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ACO: Brahms and Mozart

by Suzanne Yanko

The Australian Chamber Orchestra established its impressive credentials playing music of the Classical and Baroque periods, which suit its size and the director’s style of conducting from within the orchestra. Yet Richard Tognetti has been open to contemporary works and projects that have seen the ACO stay among the foremost ensembles of its type, not just in Australia but well beyond.

By including a work such as a Brahms symphony in this program the ACO took on a new challenge, to expand its ranks and yet retain its distinctive sound while performing a massive and complex work. In meeting the challenge it certainly did no harm that the guest artists came from fine orchestras within Australia and overseas.

Playing to a full house, the augmented ACO began its concert of Mozart and Brahms with the Overture to The Magic Flute. The declamatory chords that opened the piece were a fine way to start the concert, and the music soon settled to a mellow Mozartian theme that was familiar territory for the orchestra.

Director Richard Tognetti gave the lead to the counterpoint section which was brisk and seemingly effortless. There were winds to complement the strings, and the brass was heard to be more of a presence than usual with this ensemble. Tognetti sometimes conducted while playing the violin, and at other times used his bow as a baton. Both methods worked given the deep understanding between the director and orchestra, with the dynamics and occasional syncopation adding diversity and interest.

The transition to the other Mozart work, his Sinfonia Concertante In E-Flat Major was almost a segue as violist Christopher Moore subtly positioned himself for his dialogue with Tognetti, this being the central feature of this work. After a beautifully managed crescendo the violin and viola played as one, the effect being smooth and mellow. It was lovely to hear the viola (tuned to E flat) as a worthy partner to the violin, never better then in their shared cadenza at the end of a long first movement. (It should be noted that the ACO’s practice of elevating its members to soloist roles works well, with no shortage of worthy players).

In the Andante, with a rhythm that recalled Mozart’s requiem, Tognetti’s violin (a 1743 Guarneri) was plangent, echoed by the 1610 Maggini viola Moore plays, and grounded by its deeper tone. The soloists had a nice synchronicity, only at very occasional moments seeming a little tentative. As for the wider ensemble, the unity of purpose of the ACO is one of its most notable characteristics, shown as it kept meticulous time when Tognetti was too preoccupied to give his full attention to conducting. Another cadenza impressed with its timing, particularly given the number of trills for the soloists. A Presto worthy of the name saw Moore leading the orchestra into a movement of quintessential Mozart sound, the all important phrasing led by the soloists’ examples. If softer reiterations occasionally lost some sparkle, the brightness was recaptured to bring the work to a lively conclusion … with some humour!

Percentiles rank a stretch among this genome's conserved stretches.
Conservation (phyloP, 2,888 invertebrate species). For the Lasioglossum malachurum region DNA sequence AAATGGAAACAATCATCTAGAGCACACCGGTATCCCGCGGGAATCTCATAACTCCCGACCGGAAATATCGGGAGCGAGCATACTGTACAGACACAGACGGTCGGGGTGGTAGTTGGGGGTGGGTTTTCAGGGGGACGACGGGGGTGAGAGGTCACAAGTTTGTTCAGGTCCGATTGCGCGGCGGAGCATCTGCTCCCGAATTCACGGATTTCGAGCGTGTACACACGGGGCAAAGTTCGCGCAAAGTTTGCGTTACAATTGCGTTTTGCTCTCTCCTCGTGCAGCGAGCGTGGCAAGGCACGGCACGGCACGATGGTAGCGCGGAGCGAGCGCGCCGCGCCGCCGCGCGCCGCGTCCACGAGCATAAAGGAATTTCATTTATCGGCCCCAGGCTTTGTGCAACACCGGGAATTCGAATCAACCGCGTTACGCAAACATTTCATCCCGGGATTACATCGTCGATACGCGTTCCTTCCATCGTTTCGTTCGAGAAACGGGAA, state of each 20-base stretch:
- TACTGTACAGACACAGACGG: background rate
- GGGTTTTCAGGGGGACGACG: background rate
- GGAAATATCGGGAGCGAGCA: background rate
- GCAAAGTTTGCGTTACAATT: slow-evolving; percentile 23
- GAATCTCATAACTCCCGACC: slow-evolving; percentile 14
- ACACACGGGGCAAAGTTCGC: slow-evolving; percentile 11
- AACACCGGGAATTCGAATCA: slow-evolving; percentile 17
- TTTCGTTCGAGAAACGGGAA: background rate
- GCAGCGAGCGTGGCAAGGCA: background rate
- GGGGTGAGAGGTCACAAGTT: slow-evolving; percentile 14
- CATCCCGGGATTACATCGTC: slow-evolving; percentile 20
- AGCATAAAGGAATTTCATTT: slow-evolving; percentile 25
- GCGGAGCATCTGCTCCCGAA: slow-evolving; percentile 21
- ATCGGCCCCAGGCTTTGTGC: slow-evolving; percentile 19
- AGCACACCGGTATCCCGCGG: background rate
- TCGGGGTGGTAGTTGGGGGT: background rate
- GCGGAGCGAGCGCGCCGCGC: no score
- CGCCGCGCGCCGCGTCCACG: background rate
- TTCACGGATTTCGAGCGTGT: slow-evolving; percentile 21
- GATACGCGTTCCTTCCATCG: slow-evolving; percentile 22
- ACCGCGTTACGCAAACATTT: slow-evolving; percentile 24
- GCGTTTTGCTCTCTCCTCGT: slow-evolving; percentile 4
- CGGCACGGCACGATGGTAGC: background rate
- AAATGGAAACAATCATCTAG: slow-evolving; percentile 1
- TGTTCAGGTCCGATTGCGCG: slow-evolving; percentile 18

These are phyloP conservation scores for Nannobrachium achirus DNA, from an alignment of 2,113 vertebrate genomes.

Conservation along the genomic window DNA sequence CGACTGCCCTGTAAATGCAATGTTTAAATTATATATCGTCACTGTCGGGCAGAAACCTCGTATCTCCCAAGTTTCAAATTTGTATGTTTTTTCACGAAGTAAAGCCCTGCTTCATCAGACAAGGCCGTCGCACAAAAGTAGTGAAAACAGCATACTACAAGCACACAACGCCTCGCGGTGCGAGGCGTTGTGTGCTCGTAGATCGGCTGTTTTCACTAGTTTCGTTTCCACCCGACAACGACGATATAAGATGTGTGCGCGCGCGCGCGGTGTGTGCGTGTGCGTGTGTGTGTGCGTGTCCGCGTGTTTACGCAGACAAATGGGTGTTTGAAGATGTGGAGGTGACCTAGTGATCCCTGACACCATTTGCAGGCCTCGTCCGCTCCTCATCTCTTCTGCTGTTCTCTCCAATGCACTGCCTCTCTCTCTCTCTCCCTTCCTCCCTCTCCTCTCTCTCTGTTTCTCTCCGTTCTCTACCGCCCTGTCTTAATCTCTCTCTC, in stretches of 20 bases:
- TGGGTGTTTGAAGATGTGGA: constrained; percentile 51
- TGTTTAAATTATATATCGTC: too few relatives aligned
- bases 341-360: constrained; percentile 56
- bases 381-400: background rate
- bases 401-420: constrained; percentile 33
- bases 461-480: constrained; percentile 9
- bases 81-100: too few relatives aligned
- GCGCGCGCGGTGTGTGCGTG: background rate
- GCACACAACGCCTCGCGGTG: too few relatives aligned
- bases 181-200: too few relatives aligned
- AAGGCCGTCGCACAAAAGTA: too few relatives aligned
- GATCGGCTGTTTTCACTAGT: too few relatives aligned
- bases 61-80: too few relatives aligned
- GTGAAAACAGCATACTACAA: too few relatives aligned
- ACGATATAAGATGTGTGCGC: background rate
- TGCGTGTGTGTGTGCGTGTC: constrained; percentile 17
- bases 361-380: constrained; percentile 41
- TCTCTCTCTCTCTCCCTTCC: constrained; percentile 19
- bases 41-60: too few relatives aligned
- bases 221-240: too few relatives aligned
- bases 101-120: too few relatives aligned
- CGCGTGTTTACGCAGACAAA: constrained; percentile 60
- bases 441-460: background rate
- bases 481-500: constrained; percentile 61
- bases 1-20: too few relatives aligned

After interval a came the major work of the night after which the concert itself was named. Brahms 3 or, more accurately, Brahms’ Symphony No.3 in F Major. The strong horn section gave power to the huge sound that opened the work, quite atypical of the ACO’s repertoire but welcome nevertheless. A lovely, lilting subject followed with the winds adding interest to the development. The brass brought the sound to a newly powerful level, reminiscent of Beethoven.

It was an achievement for Tognetti to conduct this work while also playing, occasionally dashing to the rostrum to keep control but mostly from a raised platform in the first violin section. More great declamatory subjects followed and a swell of orchestral sound that faded as quickly as it came.

The Andante with a quiet flowing melody was led by winds and horns with the strings silent for time until a quiet hymn-like subject led by Tognetti showed the strength and sweetness of this major section of the orchestra. In the next movement, poco allegro, there was integration of strings the winds were the soloists for a time as strings filled in the rhythm and harmony through to the delicate final chords.

The final Allegro had an almost ominous beginning but was still flowing, with a sense of anticipation. The trombone notes were sombre then led to an outburst of strong sound and drama. A series of long fortissimo accented notes heralded a dramatic turn in development. The orchestra was very responsive to these changing dynamics and although the ending was surprisingly quiet, the impression left was one of big satisfying sound.

 

 

 

 

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